Though thinking about traveling seems like a pipe dream these days – between cold, snowy weather and COVID – there will be a time where we’ll get out. Hey, even road tripping with your family can be done. And if you are getting out and about, good bags to keep your stuff together and organized is definitely key. To that end, the folks over at Peak Design have a few options that could help you out.
To be fair, Peak Design has a LOT of options out there, but we’re limiting our survey today to just four of them, and we’re going to work our way from largest to smallest. That means we’ve got the Peak Design Travel Duffelpack 65L ($215) up first. When my family goes camping, it’s generally the trusty suitcases that come out for our clothes – both for travel and organizing in the tent (it’s a big tent). However, something like the soft-sided Peak Design Travel Duffelpack 65L I think could easily take the place.
First off, it’s made of 600D nylon canvas, so it’s not going to mind getting put down on the ground or whatnot, and given it’s a bit weatherproof, it’ll also help keep your stuff dry inside. Like our luggage, it also has some zippers that allow the bag to expand from a 45L capacity to 65L, which is always handy for travel. Now, I’m envisioning this for camping, but really, it’d work for any sort of travel. And to help you carry it, well, you’ve got six different grab handles, as well as shoulder and hip straps that tuck away when you don’t need them. In other words, a ton of versatility here (just check out more of the images in the gallery down below).
Shrinking down on the scale a little bit brings us to the Peak Design EveryDay Sling, in either 3L ($79.95), 6L ($99.95), or 10L ($149.95), all in 400D material. In the past, I’ve found the utility of a smaller bag to be quite handy, either to get some things out of your main carryon, or to just have a more compact carry as you head about your day. Given the variety of sizing, you can also make your purchase based on what it is you’re carrying about.
While I could tell you all about the various ways to adjust and setup the Peak Design EveryDay Sling, that video up above does a much better job of walking you through what bag can do. They are way more than just a shrunk-down messenger back. There are some very excellent touches (cleaning up excess strappage, changing carry modes, and other tie-down spots, for instance) that take this way above something that’s just a glorified big pocket you’re carrying around. While it does seem setup for carrying camera gear, I can see this being a very flexible bag (I mean, the product page does say how many cans of beer it can hold, so…) with a lot of uses.
One thing you may be looking to do with the Sling is keeping some of your tech-oriented stuff organized and kept together – and that’s what the Peak Design Tech Pouch ($59.95). This is something I’ve never quite gotten to a solution that I’ve liked (and have settled in the past), so could this be the “one to rule them all”? Perhaps! It has elastic loops on the inside to hold things in their place, organized pockets, and it all zips up into a tidy, clean, no-snag pod. Oh, and worth noting? If you have a battery pack inside, there’s a passthrough on the external zip pocket so you can run a cable out to your phone.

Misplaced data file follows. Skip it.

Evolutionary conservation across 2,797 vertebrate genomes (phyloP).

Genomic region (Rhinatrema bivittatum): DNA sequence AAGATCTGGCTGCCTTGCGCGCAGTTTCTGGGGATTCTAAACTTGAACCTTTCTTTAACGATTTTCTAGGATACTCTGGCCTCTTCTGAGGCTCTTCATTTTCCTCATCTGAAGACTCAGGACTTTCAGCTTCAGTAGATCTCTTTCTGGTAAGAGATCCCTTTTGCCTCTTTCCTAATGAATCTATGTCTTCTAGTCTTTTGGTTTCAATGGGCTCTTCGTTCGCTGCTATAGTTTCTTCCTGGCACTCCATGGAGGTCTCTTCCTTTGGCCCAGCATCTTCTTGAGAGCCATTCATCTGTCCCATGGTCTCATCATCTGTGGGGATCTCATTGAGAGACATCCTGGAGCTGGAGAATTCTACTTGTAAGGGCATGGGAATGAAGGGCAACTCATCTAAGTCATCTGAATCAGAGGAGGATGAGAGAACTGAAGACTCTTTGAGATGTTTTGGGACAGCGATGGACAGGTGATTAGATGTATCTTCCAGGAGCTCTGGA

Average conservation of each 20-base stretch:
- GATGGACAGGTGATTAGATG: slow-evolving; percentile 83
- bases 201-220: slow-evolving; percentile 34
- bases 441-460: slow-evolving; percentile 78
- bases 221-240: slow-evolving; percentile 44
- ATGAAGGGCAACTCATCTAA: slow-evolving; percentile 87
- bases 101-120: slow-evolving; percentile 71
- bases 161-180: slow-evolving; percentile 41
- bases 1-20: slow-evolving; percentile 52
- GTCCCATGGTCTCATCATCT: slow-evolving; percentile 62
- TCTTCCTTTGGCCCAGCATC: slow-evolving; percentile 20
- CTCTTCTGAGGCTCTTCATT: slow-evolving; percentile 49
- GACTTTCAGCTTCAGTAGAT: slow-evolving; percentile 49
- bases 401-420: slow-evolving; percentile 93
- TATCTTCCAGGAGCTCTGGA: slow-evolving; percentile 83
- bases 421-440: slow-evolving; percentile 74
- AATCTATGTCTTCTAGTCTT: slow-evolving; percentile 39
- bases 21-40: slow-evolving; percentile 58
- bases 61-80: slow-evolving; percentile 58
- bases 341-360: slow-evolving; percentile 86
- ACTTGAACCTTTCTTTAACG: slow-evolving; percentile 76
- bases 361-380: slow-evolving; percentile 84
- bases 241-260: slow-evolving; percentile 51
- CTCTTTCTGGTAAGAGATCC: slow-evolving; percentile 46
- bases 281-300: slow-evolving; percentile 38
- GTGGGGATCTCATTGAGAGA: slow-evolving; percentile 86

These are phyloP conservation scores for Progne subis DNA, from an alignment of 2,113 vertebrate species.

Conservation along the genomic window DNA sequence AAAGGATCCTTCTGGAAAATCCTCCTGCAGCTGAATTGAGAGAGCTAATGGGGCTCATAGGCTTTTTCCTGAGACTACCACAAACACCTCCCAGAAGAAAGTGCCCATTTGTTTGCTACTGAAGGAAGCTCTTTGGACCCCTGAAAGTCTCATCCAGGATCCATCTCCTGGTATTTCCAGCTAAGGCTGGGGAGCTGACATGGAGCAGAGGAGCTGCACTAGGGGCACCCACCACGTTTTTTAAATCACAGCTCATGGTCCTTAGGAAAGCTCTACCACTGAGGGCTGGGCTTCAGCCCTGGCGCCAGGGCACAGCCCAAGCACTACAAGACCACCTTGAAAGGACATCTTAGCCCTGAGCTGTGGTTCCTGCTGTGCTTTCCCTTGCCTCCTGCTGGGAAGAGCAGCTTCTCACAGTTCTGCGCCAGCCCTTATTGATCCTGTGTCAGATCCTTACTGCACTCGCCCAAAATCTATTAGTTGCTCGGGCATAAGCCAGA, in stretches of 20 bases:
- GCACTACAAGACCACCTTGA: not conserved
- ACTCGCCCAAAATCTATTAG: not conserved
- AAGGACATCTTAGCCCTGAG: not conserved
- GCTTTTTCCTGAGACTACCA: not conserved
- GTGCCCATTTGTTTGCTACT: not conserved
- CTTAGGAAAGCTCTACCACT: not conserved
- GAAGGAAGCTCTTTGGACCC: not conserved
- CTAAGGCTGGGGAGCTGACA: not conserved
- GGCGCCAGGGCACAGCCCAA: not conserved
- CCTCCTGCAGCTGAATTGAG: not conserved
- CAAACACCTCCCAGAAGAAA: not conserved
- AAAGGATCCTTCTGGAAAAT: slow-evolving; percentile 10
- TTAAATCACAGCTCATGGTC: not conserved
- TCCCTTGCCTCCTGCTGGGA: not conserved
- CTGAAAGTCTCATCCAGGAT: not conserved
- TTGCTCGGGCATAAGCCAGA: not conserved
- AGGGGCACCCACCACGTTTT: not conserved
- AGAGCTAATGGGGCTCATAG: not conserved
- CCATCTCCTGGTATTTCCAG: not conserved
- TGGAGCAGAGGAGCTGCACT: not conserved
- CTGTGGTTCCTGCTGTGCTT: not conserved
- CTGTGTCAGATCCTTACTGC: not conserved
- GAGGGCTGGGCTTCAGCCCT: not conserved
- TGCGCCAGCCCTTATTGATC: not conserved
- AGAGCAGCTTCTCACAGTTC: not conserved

Last – and breaking up my largest-to-smallest progression – we’ve got the Peak Design Packing Cubes in small ($29.95) or medium ($39.95). In many ways, packing cubes are made the same. You’ve got a roughly rectangular shape with a zipper that goes around three sides, and they keep your clothes organized in whatever bag they go into (say, the 65L Duffel we talked about up top?) Here, though, Peak Design mixed things up and put some handy features in.
For starters, the Peak Design Packing Cubes have an internal divider, so you can keep your clean and dirty clothing separated. Also worth calling out is the zipper, which has a “tear away” design, allowing you to get into things very quickly. They’ve also built in an expansion zipper (if you want to pack more in) that also – handily – works as a compression zipper. In other words, pack things in, and zip it down tight to save space in your bag.
And there you have it – a very quick rundown of just a few of the offerings that Peak Design has to organize your life, either in day-to-day or for bigger travels. Just to get a sense of what the brand is about (and what the bags can do), that video up there does a lot, as does reading through the descriptions on the sling bag page. We’re also working to get in samples of the 6L sling and the Tech Pouch, so we’ll be able to let you know how those work in the real world in the near future. In the meantime, you can check these out – or any of their other gear – directly over at peakdesign.com
Looking for a watch to be as ready for the outdoors as these bags? Check out the new ProTrek models we wrote about today over at WWR